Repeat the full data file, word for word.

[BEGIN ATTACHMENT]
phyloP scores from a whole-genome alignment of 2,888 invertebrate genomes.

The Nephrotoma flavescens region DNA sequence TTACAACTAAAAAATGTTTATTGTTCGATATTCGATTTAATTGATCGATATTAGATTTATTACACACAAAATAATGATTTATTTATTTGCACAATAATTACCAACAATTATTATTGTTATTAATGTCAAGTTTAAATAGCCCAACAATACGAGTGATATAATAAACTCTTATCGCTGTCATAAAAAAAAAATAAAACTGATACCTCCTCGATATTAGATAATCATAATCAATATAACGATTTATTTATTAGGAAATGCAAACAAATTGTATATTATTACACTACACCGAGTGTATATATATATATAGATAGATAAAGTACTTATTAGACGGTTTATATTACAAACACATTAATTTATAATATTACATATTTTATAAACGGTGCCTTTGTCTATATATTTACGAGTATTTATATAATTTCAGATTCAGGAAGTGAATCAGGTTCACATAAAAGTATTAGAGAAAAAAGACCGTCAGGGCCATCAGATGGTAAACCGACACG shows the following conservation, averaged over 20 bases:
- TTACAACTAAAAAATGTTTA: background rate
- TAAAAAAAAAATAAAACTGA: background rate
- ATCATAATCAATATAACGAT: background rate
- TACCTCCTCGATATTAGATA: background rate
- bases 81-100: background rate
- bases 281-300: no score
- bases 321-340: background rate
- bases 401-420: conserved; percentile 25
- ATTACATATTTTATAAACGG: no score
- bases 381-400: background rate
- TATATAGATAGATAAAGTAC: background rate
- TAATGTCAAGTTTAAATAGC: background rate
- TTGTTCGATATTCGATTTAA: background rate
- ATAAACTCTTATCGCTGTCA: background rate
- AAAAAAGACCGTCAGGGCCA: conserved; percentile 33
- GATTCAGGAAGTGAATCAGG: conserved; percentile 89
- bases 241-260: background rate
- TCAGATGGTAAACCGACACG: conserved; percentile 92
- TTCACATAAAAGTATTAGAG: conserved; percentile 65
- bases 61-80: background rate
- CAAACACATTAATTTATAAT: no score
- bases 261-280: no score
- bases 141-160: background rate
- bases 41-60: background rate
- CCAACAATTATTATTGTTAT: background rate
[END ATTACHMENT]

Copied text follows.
phyloP scores from a whole-genome alignment of 2,888 invertebrate genomes.

The Nephrotoma flavescens region DNA sequence TTACAACTAAAAAATGTTTATTGTTCGATATTCGATTTAATTGATCGATATTAGATTTATTACACACAAAATAATGATTTATTTATTTGCACAATAATTACCAACAATTATTATTGTTATTAATGTCAAGTTTAAATAGCCCAACAATACGAGTGATATAATAAACTCTTATCGCTGTCATAAAAAAAAAATAAAACTGATACCTCCTCGATATTAGATAATCATAATCAATATAACGATTTATTTATTAGGAAATGCAAACAAATTGTATATTATTACACTACACCGAGTGTATATATATATATAGATAGATAAAGTACTTATTAGACGGTTTATATTACAAACACATTAATTTATAATATTACATATTTTATAAACGGTGCCTTTGTCTATATATTTACGAGTATTTATATAATTTCAGATTCAGGAAGTGAATCAGGTTCACATAAAAGTATTAGAGAAAAAAGACCGTCAGGGCCATCAGATGGTAAACCGACACG shows the following conservation, averaged over 20 bases:
- TTACAACTAAAAAATGTTTA: background rate
- TAAAAAAAAAATAAAACTGA: background rate
- ATCATAATCAATATAACGAT: background rate
- TACCTCCTCGATATTAGATA: background rate
- bases 81-100: background rate
- bases 281-300: no score
- bases 321-340: background rate
- bases 401-420: conserved; percentile 25
- ATTACATATTTTATAAACGG: no score
- bases 381-400: background rate
- TATATAGATAGATAAAGTAC: background rate
- TAATGTCAAGTTTAAATAGC: background rate
- TTGTTCGATATTCGATTTAA: background rate
- ATAAACTCTTATCGCTGTCA: background rate
- AAAAAAGACCGTCAGGGCCA: conserved; percentile 33
- GATTCAGGAAGTGAATCAGG: conserved; percentile 89
- bases 241-260: background rate
- TCAGATGGTAAACCGACACG: conserved; percentile 92
- TTCACATAAAAGTATTAGAG: conserved; percentile 65
- bases 61-80: background rate
- CAAACACATTAATTTATAAT: no score
- bases 261-280: no score
- bases 141-160: background rate
- bases 41-60: background rate
- CCAACAATTATTATTGTTAT: background rate